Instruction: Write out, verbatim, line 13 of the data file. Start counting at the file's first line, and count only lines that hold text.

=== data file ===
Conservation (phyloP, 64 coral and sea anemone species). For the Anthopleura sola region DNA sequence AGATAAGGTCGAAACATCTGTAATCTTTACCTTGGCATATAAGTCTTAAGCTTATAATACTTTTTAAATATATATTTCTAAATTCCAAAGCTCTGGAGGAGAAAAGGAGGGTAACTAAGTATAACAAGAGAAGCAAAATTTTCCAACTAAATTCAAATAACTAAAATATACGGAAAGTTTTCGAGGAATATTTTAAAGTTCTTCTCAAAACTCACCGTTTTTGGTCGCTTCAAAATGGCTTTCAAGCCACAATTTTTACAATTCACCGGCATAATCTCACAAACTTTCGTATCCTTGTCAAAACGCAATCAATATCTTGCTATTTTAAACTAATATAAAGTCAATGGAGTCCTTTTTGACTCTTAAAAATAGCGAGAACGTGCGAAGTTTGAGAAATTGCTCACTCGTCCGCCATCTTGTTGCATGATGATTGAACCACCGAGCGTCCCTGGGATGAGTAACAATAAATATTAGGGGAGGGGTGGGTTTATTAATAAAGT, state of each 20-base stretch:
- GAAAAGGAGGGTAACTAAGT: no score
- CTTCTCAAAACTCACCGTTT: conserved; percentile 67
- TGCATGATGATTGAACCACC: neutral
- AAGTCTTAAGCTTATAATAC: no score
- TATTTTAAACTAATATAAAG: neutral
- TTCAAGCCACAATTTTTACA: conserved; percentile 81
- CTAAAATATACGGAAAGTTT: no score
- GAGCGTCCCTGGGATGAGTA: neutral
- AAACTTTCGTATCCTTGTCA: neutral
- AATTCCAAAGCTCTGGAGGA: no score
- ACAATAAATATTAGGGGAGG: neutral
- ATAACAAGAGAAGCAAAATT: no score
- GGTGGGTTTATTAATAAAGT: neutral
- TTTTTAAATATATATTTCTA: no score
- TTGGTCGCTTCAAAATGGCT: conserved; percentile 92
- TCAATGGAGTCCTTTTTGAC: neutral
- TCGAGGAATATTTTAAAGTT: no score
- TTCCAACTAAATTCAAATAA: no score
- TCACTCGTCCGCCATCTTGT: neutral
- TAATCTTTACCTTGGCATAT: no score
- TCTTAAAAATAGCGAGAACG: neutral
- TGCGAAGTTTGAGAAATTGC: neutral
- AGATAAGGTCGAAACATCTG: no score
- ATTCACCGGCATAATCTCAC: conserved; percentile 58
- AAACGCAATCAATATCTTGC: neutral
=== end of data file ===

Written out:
- ATAACAAGAGAAGCAAAATT: no score